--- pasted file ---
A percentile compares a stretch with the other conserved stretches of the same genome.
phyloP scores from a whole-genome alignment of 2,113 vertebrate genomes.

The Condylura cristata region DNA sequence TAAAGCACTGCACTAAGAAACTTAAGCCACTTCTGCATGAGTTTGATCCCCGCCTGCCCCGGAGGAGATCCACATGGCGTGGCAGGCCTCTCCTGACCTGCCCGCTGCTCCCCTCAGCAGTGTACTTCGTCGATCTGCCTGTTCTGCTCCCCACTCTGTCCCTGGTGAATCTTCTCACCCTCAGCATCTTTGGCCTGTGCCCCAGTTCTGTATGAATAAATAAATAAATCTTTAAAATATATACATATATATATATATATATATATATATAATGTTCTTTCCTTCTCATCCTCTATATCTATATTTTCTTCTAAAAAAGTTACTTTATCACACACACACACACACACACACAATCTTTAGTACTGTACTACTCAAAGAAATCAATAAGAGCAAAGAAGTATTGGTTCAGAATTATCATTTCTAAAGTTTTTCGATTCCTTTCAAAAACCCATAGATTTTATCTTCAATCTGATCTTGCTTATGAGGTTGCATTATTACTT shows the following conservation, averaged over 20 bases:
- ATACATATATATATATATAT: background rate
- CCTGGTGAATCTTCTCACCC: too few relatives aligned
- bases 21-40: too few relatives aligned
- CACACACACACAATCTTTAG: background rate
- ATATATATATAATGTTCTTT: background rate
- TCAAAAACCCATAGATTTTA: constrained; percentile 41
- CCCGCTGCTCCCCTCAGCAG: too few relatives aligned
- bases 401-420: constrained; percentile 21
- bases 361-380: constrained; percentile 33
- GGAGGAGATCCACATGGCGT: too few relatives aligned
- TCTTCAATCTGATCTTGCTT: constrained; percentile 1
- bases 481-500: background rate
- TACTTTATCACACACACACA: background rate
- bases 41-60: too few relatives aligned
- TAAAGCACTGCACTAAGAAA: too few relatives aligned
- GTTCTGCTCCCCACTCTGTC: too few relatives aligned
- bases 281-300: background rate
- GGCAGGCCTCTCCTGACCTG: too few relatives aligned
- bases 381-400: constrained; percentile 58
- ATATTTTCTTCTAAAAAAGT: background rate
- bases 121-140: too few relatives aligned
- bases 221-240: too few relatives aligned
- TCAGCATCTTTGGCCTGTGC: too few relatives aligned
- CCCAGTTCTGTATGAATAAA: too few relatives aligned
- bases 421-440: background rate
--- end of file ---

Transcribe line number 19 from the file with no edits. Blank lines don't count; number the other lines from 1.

- GTTCTGCTCCCCACTCTGTC: too few relatives aligned